Facing the unknown and horrific possibilities of his son returning to his family, Mr. White wishes Herbert back to the grave. 

Mr. White faces his conflict. Knowing the devastation for the mother who will see her son after ten days in the grave, he completes the cycle. He makes the wish, losing his son forever.

Acknowledging the old fakir’s truth. Mr. White reaches the climax of the story: man must not interfere with destiny.  If he does, he will suffer the consequences.

 

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William Delaney | (Level 3) Educator Emeritus

Posted September 23, 2012 at 10:43 PM (Answer #2)

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W. W. Jacobs was a skilled professional. He knew how to keep reader interest by incorporating some element of conflict into every scene. For example, when Mr. White first gets possession of the monkey's paw, there is a conflict with his friend the sergeant-major who doesn't want to give it to him. Then when he uses it to make his first wish he experiences an inner conflict because he is afraid of the consequences, while at the same time there is an external conflict with both his wife and his son Herbert who keep urging him to make the wish. When the representative from Maw and Meggins arrives, that man is obviously experiencing an inner conflict about entering their house.

The fourth time he stood with his hand upon it, and then with sudden resolution flung it open and walked up the path.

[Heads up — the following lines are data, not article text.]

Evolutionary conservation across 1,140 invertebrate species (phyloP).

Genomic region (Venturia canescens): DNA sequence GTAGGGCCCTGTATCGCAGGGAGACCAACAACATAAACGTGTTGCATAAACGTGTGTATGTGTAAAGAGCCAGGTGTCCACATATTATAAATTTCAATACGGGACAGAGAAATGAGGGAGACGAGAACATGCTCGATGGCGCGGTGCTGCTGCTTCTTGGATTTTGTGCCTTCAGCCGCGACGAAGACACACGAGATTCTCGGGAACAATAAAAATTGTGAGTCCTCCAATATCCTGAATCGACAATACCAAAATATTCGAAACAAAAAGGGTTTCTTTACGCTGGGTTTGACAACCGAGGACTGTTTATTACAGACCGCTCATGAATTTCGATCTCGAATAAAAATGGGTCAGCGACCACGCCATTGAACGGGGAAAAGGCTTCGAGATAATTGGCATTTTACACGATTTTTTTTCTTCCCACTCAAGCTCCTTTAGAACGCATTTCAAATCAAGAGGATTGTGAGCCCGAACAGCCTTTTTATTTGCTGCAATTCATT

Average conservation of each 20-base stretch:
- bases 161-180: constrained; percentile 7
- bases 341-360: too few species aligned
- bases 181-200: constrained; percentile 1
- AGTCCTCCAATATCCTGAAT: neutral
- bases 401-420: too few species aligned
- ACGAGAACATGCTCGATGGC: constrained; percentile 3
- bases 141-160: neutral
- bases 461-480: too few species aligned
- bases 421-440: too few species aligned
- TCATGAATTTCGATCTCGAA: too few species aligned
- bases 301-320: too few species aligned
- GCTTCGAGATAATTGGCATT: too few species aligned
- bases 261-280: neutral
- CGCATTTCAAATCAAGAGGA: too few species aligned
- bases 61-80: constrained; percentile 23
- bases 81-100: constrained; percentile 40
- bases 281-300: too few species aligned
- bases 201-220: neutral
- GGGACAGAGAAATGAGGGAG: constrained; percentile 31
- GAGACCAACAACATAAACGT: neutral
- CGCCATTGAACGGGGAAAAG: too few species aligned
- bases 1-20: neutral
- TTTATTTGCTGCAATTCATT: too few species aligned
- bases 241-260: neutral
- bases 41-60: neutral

Three times he turns back from the Whites' front gate. The poor man doesn't want to have to tell them that their son is dead. No doubt he also feels guilty about having to tell them that the company disclaims all responsibility for Herbert's fatal accident.

Then there is a huge conflict between Mr. and Mrs. White when she suddenly thinks of using the monkey's paw to wish for Herbert to be alive again. This conflict continues almost to the end. She wants to open the door and admit her son, while her husband wants to keep him out. That conflict is only resolved when he uses the monkey's paw to wish that the knocking would cease and the knocker would depart forever.

It should be noted that the author has established that only the owner of the paw can make a wish with it. He has also established that only three persons can own it and Mr. White is the last. This prevents Mrs. White from using the magical paw herself. Mr. White's ownership of the paw is explained in the following dialogue.

"Did you give him anything for it, father?" inquired Mrs. White, regarding her husband closely.

"A trifle," said he, colouring slightly. "He didn't want it, but I made him take it. And he pressed me again to throw it away."

So neither Herbert nor Mrs. White can use the paw to make a wish. This fact in itself will cause minor and major conflicts. It should also focus the reader's attention and forestall such questions as, "Why doesn't Herbert make a wish?" and "Why doesn't Mrs. White use the paw herself instead of forcing her husband to make a wish against his will?"